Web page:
But some Democratic strategists have begun to question whether strict adherence to a 40-year-old model of minority-dominated districts could be hurting the party in the long term. Rep. Rahm Emanuel (Ill.), chairman of the Democratic Congressional Campaign Committee, said that at one time it made sense for the courts and state legislatures to carve out majority-black districts to break racially discriminatory practices, primarily in the South.

Looking at the map of congressional districts today, Emanuel asked: "Are we at the point in the political process where you don't need a 70 percent district, but a 50 to 45 district, with the political capacity to be more competitive in surrounding areas, so that more Democrats can win?"

The rapid transformation of urban areas could force Democratic and civil rights leaders to rethink minority districts, voting rights experts say. A combination of gentrification, immigration, intermarriage and a migrating black middle class "means that race just doesn't have the power that it once did, in these kinds of settings," said Edward Blum, a fellow at the conservative American Enterprise Institute who has written extensively about minority districts.
Oh yeah here are some statistics...

Just over half of the 40 black House members represent majority-black districts, while three of the four California black members represent larger Hispanic populations, said David A. Bositis, a senior research associate at the Joint Center for Political and Economic Studies, a think tank that focuses on minority issues.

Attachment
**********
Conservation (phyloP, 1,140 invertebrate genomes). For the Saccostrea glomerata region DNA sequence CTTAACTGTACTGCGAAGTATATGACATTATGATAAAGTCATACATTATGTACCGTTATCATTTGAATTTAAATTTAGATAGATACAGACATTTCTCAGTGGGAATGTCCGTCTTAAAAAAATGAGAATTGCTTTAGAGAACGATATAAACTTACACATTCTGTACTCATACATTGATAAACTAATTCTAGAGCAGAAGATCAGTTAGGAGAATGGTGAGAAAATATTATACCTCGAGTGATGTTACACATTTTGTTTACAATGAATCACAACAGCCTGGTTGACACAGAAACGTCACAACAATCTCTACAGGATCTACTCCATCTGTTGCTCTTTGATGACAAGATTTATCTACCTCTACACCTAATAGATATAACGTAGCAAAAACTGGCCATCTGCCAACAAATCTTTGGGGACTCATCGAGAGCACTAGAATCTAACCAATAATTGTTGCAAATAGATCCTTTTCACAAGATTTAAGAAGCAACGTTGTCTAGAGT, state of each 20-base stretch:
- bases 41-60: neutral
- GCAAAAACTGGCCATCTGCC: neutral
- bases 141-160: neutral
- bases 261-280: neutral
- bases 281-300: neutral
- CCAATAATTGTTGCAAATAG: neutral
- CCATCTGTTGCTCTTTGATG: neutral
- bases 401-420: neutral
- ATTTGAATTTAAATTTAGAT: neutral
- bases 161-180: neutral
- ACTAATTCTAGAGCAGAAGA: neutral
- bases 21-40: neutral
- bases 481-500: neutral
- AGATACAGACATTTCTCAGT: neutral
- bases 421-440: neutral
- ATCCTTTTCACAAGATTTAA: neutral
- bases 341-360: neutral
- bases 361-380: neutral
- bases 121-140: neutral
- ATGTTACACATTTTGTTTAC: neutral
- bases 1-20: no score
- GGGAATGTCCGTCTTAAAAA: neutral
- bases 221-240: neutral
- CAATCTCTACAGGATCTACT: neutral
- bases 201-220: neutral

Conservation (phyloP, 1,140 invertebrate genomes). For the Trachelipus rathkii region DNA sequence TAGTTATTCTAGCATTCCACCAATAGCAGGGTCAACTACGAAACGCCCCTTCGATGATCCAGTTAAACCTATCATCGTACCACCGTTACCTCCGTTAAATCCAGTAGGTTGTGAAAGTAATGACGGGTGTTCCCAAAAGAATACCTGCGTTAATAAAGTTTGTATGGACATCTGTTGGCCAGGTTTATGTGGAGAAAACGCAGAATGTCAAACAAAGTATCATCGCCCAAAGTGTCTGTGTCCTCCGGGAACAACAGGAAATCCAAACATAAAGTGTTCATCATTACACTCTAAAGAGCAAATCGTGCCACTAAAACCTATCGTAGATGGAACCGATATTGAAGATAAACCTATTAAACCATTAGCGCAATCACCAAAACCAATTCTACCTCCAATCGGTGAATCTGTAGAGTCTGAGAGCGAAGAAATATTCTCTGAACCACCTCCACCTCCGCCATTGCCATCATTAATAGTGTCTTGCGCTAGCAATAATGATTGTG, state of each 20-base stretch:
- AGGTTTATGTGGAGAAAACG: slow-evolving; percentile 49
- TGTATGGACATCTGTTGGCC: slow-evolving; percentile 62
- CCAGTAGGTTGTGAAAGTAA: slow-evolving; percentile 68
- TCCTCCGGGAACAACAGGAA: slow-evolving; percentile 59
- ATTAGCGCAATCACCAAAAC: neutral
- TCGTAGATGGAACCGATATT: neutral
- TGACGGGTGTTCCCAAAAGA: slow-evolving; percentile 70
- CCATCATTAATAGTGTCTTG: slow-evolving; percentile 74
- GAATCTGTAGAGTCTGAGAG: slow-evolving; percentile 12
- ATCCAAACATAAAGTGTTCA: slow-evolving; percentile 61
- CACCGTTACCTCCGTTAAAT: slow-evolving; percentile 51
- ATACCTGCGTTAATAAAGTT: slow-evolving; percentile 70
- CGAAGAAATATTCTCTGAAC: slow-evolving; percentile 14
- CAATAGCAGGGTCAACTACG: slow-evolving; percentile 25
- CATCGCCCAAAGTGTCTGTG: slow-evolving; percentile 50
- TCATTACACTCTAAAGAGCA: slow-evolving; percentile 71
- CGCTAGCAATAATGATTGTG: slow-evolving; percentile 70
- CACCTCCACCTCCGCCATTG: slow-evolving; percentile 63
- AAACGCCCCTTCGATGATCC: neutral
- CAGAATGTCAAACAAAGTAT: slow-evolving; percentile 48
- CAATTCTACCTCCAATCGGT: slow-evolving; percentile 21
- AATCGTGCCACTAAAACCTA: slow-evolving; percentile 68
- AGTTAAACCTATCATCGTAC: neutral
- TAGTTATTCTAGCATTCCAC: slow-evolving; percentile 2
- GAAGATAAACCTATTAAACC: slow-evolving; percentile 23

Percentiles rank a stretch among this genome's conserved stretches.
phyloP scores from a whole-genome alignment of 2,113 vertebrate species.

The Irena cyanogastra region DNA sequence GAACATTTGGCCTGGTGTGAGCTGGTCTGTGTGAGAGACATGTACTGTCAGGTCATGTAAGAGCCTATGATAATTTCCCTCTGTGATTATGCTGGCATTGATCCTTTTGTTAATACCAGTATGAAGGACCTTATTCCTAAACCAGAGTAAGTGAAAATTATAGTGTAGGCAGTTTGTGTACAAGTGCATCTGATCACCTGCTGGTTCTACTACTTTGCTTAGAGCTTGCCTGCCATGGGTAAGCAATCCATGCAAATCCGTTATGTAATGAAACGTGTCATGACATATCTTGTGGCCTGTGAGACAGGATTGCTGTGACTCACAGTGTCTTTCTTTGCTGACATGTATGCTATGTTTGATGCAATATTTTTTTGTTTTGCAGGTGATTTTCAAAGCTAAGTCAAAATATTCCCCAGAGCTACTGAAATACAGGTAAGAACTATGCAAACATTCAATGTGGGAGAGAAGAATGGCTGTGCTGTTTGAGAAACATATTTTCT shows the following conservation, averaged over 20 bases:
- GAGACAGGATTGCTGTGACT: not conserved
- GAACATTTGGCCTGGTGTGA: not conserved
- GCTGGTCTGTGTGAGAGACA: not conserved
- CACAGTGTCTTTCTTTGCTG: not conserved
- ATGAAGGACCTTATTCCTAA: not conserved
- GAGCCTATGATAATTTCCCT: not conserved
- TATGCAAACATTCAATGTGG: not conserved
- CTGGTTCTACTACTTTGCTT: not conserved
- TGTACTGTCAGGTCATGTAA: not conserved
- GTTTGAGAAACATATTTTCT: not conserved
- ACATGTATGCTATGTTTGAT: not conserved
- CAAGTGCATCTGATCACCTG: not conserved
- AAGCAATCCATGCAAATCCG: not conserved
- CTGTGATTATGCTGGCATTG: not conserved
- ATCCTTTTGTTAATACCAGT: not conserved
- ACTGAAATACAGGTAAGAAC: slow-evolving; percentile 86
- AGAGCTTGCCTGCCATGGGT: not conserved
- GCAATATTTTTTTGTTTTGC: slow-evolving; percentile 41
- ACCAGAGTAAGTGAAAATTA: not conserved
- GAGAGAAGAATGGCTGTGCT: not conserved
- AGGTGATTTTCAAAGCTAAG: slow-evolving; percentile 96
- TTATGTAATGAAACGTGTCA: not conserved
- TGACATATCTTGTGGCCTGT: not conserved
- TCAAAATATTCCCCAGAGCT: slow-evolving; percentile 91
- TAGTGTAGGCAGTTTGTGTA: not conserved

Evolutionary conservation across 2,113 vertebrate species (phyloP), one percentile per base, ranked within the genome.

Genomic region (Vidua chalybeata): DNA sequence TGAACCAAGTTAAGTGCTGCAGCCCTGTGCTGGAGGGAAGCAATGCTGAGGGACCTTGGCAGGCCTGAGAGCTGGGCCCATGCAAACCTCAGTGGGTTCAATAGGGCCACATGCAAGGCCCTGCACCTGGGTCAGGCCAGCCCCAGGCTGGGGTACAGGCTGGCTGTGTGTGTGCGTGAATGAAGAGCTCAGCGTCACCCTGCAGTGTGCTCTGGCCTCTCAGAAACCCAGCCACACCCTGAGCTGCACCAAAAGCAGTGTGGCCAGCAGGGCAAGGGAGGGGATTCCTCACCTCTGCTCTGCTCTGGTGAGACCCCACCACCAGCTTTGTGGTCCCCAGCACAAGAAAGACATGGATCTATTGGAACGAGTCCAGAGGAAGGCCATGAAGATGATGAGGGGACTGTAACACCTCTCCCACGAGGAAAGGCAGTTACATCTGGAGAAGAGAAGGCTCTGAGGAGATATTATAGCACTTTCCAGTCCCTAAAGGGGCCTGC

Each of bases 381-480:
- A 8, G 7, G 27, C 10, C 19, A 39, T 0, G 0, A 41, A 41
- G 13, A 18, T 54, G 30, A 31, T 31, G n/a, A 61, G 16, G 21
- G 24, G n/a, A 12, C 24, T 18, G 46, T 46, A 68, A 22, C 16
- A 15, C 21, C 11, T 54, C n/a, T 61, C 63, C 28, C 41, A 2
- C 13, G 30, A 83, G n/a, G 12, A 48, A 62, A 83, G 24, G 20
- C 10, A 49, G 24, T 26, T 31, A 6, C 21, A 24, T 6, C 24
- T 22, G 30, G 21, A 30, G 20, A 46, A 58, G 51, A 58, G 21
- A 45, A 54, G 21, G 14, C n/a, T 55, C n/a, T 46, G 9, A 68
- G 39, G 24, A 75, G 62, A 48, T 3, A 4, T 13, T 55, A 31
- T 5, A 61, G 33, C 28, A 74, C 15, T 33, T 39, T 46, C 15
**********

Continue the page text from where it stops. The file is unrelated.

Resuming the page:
But they are all serving in the Democratic minority. "Remember, the [Voting Rights Act] is about black voters, not black elected officials," Bositis said. "And black voters are not having their interests represented, although there are more black members of Congress."
Finally here's some information about New York's 11th congressional district...

The 11th District was drawn in 1968 as a result of a Voting Rights Act lawsuit and was first occupied by Shirley Chisholm, who gained national prominence as an advocate of women and minority rights, and who ran for president in 1972. She was succeeded by Owens, a former librarian and state senator with liberal views and a penchant for passionate floor speeches, often delivered in rap style.

The district has evolved in recent years into a demographic melange, blending long-standing African American and Caribbean American populations with newer arrivals, including Arab, Asian and Hispanic immigrants and affluent white voters. The four candidates in the race to succeed Owens represent this new demographic reality: Yassky lives in wealthy Brooklyn Heights; City Council Member Yvette D. Clarke is of Caribbean descent; state Sen. Carl Andrews is an African American from Crown Heights; and Owens's son, Chris Owens, is biracial, having a white Jewish mother.
Perhaps more dramatic has been the change in the district's income levels, which have skyrocketed along with property values. The imbalance is reflected in the candidates' campaign accounts. As of March 31, the end of the most recent campaign reporting period, Yassky had $750,000 cash on hand, compared with $450,000 combined for his three competitors.
One feature that has not changed is the district's deeply liberal bent. Regardless of class or color, Yassky and Owens said, voters are overwhelmingly opposed to the war in Iraq and want better schools and better health coverage. Anna Acosta, 21 and black, stopped to chat with Yassky along Eastern Parkway. Acosta said she is looking for a candidate who is willing to aggressively stand up to Republicans.
Very interesting.